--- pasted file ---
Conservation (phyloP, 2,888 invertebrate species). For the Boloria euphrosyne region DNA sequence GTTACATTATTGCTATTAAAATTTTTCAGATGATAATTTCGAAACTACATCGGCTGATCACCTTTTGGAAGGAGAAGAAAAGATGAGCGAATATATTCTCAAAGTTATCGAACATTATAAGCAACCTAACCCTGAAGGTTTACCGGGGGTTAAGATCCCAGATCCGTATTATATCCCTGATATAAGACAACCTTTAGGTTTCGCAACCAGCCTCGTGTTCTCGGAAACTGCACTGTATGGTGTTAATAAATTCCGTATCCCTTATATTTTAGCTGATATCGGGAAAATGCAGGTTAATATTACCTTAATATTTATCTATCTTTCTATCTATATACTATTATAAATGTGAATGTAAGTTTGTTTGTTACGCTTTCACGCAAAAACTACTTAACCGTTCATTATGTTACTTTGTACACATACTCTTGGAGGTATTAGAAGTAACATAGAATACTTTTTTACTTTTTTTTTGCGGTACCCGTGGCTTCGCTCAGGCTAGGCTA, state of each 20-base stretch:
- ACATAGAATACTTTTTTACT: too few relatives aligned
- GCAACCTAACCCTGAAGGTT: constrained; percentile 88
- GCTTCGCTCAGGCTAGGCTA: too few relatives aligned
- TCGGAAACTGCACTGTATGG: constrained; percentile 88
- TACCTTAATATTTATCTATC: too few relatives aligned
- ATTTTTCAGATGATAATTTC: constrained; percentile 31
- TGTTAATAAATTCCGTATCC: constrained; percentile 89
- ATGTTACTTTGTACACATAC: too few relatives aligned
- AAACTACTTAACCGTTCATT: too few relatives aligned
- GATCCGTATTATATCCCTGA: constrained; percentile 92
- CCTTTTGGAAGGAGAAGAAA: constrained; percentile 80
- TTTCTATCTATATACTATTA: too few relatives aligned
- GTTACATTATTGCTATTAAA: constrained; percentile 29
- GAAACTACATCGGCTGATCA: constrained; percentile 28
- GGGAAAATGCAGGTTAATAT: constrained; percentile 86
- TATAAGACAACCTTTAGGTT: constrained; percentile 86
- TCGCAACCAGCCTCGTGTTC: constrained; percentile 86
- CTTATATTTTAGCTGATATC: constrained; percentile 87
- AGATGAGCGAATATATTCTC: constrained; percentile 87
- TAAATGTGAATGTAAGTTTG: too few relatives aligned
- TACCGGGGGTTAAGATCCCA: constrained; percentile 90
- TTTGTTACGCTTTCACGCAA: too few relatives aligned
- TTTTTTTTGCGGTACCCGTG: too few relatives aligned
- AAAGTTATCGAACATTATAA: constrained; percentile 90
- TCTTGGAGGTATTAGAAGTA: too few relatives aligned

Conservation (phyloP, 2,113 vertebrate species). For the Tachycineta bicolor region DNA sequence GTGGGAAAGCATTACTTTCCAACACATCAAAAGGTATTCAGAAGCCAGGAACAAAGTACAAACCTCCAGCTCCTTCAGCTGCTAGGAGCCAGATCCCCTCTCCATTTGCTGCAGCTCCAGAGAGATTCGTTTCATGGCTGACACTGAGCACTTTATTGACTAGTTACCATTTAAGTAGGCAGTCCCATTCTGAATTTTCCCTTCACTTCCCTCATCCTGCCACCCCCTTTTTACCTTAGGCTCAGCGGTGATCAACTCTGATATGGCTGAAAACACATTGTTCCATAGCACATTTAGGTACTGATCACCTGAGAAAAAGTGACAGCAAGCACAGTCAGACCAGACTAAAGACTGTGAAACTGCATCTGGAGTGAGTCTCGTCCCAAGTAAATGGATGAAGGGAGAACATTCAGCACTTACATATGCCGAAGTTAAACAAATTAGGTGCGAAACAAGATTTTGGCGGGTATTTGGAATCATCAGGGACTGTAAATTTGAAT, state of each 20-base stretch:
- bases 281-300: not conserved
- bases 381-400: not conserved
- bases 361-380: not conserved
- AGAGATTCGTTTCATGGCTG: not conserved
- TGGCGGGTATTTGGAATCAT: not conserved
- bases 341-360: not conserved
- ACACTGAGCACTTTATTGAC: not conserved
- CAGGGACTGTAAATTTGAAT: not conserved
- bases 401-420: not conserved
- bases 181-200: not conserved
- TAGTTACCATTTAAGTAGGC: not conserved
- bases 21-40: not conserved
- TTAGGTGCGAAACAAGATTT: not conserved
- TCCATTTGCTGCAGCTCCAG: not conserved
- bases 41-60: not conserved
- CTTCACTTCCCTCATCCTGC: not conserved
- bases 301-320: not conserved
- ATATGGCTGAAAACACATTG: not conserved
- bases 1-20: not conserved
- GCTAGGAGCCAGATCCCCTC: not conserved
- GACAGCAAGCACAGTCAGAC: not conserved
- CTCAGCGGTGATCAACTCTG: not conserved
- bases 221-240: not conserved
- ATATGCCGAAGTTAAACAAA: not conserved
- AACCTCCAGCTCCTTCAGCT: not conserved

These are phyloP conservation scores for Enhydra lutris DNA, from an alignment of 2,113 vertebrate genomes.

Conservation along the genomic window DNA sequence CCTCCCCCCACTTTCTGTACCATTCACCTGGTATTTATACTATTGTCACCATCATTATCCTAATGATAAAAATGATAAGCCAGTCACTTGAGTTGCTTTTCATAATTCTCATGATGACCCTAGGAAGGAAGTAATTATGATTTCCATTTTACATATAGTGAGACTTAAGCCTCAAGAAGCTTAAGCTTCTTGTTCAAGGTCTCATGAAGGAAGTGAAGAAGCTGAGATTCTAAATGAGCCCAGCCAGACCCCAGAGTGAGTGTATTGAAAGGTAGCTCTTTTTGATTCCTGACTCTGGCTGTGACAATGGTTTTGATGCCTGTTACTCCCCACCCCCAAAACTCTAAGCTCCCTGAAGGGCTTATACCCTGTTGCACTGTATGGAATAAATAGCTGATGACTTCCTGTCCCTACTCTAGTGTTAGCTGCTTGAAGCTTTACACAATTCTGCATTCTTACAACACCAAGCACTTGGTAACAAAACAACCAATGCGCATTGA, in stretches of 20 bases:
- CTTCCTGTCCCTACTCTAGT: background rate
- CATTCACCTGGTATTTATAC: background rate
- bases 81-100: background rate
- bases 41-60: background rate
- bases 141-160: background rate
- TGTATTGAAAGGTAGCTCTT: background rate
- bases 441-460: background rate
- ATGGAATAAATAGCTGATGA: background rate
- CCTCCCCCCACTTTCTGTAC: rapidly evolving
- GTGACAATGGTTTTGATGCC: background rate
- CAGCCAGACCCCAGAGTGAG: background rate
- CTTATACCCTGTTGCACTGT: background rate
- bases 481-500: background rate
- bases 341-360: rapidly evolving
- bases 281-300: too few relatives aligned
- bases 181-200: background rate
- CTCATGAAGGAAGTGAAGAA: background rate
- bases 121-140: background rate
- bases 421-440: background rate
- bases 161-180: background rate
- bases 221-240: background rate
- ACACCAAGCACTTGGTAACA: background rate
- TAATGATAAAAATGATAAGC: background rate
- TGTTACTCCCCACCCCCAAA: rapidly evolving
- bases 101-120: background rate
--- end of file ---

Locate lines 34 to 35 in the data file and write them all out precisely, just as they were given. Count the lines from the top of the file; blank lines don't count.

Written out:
- ACACTGAGCACTTTATTGAC: not conserved
- CAGGGACTGTAAATTTGAAT: not conserved